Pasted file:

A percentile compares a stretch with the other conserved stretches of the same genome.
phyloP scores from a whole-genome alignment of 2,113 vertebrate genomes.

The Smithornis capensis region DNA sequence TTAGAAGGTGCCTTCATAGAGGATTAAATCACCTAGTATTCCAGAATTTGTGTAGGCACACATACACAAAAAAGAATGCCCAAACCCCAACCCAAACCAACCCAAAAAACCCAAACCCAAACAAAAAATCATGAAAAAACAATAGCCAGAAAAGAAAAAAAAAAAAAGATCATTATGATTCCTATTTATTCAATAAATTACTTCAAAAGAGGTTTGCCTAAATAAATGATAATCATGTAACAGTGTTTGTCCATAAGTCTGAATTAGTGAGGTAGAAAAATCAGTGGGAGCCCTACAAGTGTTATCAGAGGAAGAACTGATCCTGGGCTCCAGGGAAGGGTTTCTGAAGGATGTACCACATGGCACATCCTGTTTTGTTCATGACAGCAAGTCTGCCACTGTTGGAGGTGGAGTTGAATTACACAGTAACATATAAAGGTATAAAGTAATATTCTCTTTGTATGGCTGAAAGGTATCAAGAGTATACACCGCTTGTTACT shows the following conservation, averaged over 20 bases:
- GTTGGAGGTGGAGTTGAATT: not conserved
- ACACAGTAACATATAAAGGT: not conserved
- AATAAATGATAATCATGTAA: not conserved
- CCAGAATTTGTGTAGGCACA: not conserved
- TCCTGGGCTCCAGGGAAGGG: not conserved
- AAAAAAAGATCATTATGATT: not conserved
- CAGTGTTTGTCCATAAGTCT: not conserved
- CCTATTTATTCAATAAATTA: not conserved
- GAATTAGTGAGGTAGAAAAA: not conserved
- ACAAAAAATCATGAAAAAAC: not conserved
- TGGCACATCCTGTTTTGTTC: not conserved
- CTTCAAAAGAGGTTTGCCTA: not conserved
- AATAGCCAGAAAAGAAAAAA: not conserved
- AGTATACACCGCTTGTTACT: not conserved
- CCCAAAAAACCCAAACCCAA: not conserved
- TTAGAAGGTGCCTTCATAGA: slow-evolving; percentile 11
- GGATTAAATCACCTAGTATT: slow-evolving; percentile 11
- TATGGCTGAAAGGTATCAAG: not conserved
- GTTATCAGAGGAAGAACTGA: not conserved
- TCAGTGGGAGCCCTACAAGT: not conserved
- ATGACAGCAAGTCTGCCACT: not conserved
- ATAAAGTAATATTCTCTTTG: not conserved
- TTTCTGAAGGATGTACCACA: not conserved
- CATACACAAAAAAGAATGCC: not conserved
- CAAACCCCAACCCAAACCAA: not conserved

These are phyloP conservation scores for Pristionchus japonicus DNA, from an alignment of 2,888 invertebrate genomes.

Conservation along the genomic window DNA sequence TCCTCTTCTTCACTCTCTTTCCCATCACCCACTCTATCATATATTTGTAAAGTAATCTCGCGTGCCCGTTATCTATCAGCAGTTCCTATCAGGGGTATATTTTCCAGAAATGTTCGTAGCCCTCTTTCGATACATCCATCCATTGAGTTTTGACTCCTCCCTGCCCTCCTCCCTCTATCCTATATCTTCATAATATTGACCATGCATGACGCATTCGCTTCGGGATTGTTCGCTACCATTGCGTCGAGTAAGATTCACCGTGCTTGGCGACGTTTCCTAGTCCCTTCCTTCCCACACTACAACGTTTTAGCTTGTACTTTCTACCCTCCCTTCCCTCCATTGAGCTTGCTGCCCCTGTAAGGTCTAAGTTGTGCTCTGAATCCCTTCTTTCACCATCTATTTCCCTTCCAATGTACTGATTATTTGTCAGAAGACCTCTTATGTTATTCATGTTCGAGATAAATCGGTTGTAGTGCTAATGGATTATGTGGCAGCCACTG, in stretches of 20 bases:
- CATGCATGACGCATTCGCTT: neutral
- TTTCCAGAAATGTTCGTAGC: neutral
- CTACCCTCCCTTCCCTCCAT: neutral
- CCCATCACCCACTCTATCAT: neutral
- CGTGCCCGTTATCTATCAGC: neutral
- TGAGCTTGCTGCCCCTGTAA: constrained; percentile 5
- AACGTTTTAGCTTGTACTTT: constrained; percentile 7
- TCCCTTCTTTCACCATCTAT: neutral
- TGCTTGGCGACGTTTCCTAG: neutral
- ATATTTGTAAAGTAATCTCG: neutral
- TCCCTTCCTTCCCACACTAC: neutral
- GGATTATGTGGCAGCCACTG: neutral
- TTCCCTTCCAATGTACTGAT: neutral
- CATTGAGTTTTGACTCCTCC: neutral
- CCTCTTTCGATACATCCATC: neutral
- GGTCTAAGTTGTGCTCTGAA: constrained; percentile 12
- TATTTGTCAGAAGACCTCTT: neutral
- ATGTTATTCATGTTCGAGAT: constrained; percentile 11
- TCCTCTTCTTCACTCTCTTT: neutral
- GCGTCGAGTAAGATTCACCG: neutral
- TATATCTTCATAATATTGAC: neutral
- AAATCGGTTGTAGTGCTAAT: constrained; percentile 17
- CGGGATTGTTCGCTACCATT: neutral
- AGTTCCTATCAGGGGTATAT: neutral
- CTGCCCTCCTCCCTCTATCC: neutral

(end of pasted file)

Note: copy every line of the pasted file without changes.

A percentile compares a stretch with the other conserved stretches of the same genome.
phyloP scores from a whole-genome alignment of 2,113 vertebrate genomes.

The Smithornis capensis region DNA sequence TTAGAAGGTGCCTTCATAGAGGATTAAATCACCTAGTATTCCAGAATTTGTGTAGGCACACATACACAAAAAAGAATGCCCAAACCCCAACCCAAACCAACCCAAAAAACCCAAACCCAAACAAAAAATCATGAAAAAACAATAGCCAGAAAAGAAAAAAAAAAAAAGATCATTATGATTCCTATTTATTCAATAAATTACTTCAAAAGAGGTTTGCCTAAATAAATGATAATCATGTAACAGTGTTTGTCCATAAGTCTGAATTAGTGAGGTAGAAAAATCAGTGGGAGCCCTACAAGTGTTATCAGAGGAAGAACTGATCCTGGGCTCCAGGGAAGGGTTTCTGAAGGATGTACCACATGGCACATCCTGTTTTGTTCATGACAGCAAGTCTGCCACTGTTGGAGGTGGAGTTGAATTACACAGTAACATATAAAGGTATAAAGTAATATTCTCTTTGTATGGCTGAAAGGTATCAAGAGTATACACCGCTTGTTACT shows the following conservation, averaged over 20 bases:
- GTTGGAGGTGGAGTTGAATT: not conserved
- ACACAGTAACATATAAAGGT: not conserved
- AATAAATGATAATCATGTAA: not conserved
- CCAGAATTTGTGTAGGCACA: not conserved
- TCCTGGGCTCCAGGGAAGGG: not conserved
- AAAAAAAGATCATTATGATT: not conserved
- CAGTGTTTGTCCATAAGTCT: not conserved
- CCTATTTATTCAATAAATTA: not conserved
- GAATTAGTGAGGTAGAAAAA: not conserved
- ACAAAAAATCATGAAAAAAC: not conserved
- TGGCACATCCTGTTTTGTTC: not conserved
- CTTCAAAAGAGGTTTGCCTA: not conserved
- AATAGCCAGAAAAGAAAAAA: not conserved
- AGTATACACCGCTTGTTACT: not conserved
- CCCAAAAAACCCAAACCCAA: not conserved
- TTAGAAGGTGCCTTCATAGA: slow-evolving; percentile 11
- GGATTAAATCACCTAGTATT: slow-evolving; percentile 11
- TATGGCTGAAAGGTATCAAG: not conserved
- GTTATCAGAGGAAGAACTGA: not conserved
- TCAGTGGGAGCCCTACAAGT: not conserved
- ATGACAGCAAGTCTGCCACT: not conserved
- ATAAAGTAATATTCTCTTTG: not conserved
- TTTCTGAAGGATGTACCACA: not conserved
- CATACACAAAAAAGAATGCC: not conserved
- CAAACCCCAACCCAAACCAA: not conserved

These are phyloP conservation scores for Pristionchus japonicus DNA, from an alignment of 2,888 invertebrate genomes.

Conservation along the genomic window DNA sequence TCCTCTTCTTCACTCTCTTTCCCATCACCCACTCTATCATATATTTGTAAAGTAATCTCGCGTGCCCGTTATCTATCAGCAGTTCCTATCAGGGGTATATTTTCCAGAAATGTTCGTAGCCCTCTTTCGATACATCCATCCATTGAGTTTTGACTCCTCCCTGCCCTCCTCCCTCTATCCTATATCTTCATAATATTGACCATGCATGACGCATTCGCTTCGGGATTGTTCGCTACCATTGCGTCGAGTAAGATTCACCGTGCTTGGCGACGTTTCCTAGTCCCTTCCTTCCCACACTACAACGTTTTAGCTTGTACTTTCTACCCTCCCTTCCCTCCATTGAGCTTGCTGCCCCTGTAAGGTCTAAGTTGTGCTCTGAATCCCTTCTTTCACCATCTATTTCCCTTCCAATGTACTGATTATTTGTCAGAAGACCTCTTATGTTATTCATGTTCGAGATAAATCGGTTGTAGTGCTAATGGATTATGTGGCAGCCACTG, in stretches of 20 bases:
- CATGCATGACGCATTCGCTT: neutral
- TTTCCAGAAATGTTCGTAGC: neutral
- CTACCCTCCCTTCCCTCCAT: neutral
- CCCATCACCCACTCTATCAT: neutral
- CGTGCCCGTTATCTATCAGC: neutral
- TGAGCTTGCTGCCCCTGTAA: constrained; percentile 5
- AACGTTTTAGCTTGTACTTT: constrained; percentile 7
- TCCCTTCTTTCACCATCTAT: neutral
- TGCTTGGCGACGTTTCCTAG: neutral
- ATATTTGTAAAGTAATCTCG: neutral
- TCCCTTCCTTCCCACACTAC: neutral
- GGATTATGTGGCAGCCACTG: neutral
- TTCCCTTCCAATGTACTGAT: neutral
- CATTGAGTTTTGACTCCTCC: neutral
- CCTCTTTCGATACATCCATC: neutral
- GGTCTAAGTTGTGCTCTGAA: constrained; percentile 12
- TATTTGTCAGAAGACCTCTT: neutral
- ATGTTATTCATGTTCGAGAT: constrained; percentile 11
- TCCTCTTCTTCACTCTCTTT: neutral
- GCGTCGAGTAAGATTCACCG: neutral
- TATATCTTCATAATATTGAC: neutral
- AAATCGGTTGTAGTGCTAAT: constrained; percentile 17
- CGGGATTGTTCGCTACCATT: neutral
- AGTTCCTATCAGGGGTATAT: neutral
- CTGCCCTCCTCCCTCTATCC: neutral